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Meaning and etymology of the name Jonah

Jonah Jonah

Jonah is a son of Amittai and minor prophet who worked during the days of Jeroboam the Second (782-753 BC), just after Elisha and just before Amos and Hosea. God sends Jonah to Nineveh but he flees to Tarshish. During the journey, a storm compels Jonah's shipmates to throw him overboard and he is swallowed up by a great fish (which was not a whale; something that is made very clear by the Hebrew wording of the story). In Matthew 12:40, Jesus compares His three day stay in the grave with Jonah's famous three-day stay in the great fish.

Another connection between Jonah and Jesus occurs when the Pharisees state that 'no prophet arises out of Galilee' (John 7:52). They were wrong because 2 Kings 14:25 states that Jonah was from Gath-hepher, which is a town in Galilee, in between the Sea of Galilee and Mount Carmel on the Mediterranean coast.

There's something deeply peculiar about the name Jonah. Pretty much all sources derive it of the root Javan , and render the name Dove (we'll get to that). Jones' Dictionary of Old Testament Proper Names, however, seems to make a curious error. Jones suggests that the Hebrew word for Dove comes from the verb yana (yana), meaning to oppress, vex, do wrong. In Leviticus 19:33 the verb yana stand opposite the phrase "love him as yourself." In that way the name Jonah would interestedly mean Vexer, Wrongdoer.

Traditionally however, the name Jonah is understood to come from the root group Javan, which consists of two identical but unused and therefore untranslatable roots:

First there is root Javan (ywn). It yields the masculine noun Javan (ywn), meaning mire, which is wet or soft mud (Psalm 40:3, 69:3).

Then there is root Javan (ywn II). It yields the feminine noun yona (yona), which is identical to the name Jonah and means dove (Leviticus 1:14, Isaiah 38:14). Note the striking similarity between the words yana (yana) and yona. The difference is only the letter waw, which, when used as a vowel, doesn't change the meaning all that much. By some twist of fate, a dove was known by a word that also means to vex. In practical life the dove wouldn't be known as a vexer, but in the story of Jonah, when it's by no means certain what the name Jonah means, any Hebrew audience would have understood the name Jonah as a pun.

There is no obvious relation between these two words Javan, meaning mire, and yona meaning dove, except for the contexts. In the meaning of mire the word appears two times, in Psalm 40:2 and 69:2. On both accounts the mire is a substance that yields no foothold. This in contrast to a rock (Ps 40:2; also see Matthew 7:24-27). When Noah releases a dove from the ark, she too finds no foothold (Genesis 8:9). Perhaps the flight of the dove - rather erratic and not very vigorous - reminded the Hebrews of the mire in which no foothold is found. Hosea likens Ephraim to a silly dove (7:11) because this group runs after Egypt, then after Assyria. Even the prophet Jonah vacillates between Tarshish and Nineveh after God has called him (Jonah 1:2-3).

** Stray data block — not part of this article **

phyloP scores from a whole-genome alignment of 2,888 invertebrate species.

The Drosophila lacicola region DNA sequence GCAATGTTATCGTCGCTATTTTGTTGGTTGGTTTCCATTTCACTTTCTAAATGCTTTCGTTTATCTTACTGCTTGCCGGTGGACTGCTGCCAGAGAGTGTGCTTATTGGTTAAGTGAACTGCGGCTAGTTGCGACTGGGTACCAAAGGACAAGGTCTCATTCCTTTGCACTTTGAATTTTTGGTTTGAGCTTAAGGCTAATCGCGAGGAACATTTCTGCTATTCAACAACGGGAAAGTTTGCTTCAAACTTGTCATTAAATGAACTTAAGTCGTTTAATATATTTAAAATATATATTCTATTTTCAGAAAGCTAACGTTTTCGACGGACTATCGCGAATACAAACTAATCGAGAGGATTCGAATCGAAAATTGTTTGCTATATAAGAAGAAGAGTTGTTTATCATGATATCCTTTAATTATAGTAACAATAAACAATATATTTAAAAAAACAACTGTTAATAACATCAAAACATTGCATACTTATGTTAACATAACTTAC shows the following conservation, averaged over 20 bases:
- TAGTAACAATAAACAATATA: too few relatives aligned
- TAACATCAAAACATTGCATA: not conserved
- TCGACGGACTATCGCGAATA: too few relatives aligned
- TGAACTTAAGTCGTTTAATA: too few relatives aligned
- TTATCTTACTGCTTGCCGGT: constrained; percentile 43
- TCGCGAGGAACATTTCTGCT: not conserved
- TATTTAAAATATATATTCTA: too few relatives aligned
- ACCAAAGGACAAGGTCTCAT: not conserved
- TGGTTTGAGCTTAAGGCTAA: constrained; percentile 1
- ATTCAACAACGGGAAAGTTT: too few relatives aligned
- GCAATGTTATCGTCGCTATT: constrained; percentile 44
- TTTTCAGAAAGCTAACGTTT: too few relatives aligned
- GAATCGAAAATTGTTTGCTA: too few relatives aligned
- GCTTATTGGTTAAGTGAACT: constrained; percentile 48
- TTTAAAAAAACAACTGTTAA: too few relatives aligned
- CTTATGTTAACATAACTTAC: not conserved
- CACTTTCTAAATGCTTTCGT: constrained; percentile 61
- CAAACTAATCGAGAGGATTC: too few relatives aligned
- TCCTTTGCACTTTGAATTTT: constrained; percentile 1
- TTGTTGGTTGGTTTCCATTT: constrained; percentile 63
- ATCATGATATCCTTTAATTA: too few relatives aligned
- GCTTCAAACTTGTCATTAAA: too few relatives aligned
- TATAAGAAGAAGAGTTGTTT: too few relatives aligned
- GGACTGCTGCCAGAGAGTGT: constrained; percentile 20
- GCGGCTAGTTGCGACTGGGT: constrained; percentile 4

Solomon likens the eyes of the bride with doves (Song of Solomon 1:15), and that is curious because Jesus besmirches the eyes of the blind man with mud (Joh 9:6). In addition Paul writes that God's works can be clearly understood by what can be seen (Rom 1:20). By Law of Moses, people who could not afford a lamb were allowed to offer two doves for purification (Leviticus 5:7). But the grand finale of this name is the dissension of the Holy Spirit upon Jesus; in the form of a dove (Mat 3:16).

The functions of the Holy Spirit are legion of course but possibly He chose the appearance of a dove to indicate that God brings people together by their weaknesses and not by their strengths, and the fabric of Truth is uncertainty, contrary to deterministic certainty. The mind of Christ is not about knowing all things down to the most minute facts, but being alive in a whole new way. Being able to waver is a quality of life; lifeless objects travel by straight, predictable lines. But since Javan (or at least his father Japheth) is living in the tents of Shem, uncertainty without a fundament of the Rock is fatal. In an odd and almost paradoxical sense can a human being be somewhat of a saved Christian without having been endowed with the Holy Spirit (the disciples between ascension and Pentecost; but also Acts 8:14-17), but can not be saved by being endowed by the Holy Spirit without having been set upon Christ.

For a meaning of the name Jonah, all sources go with Dove.



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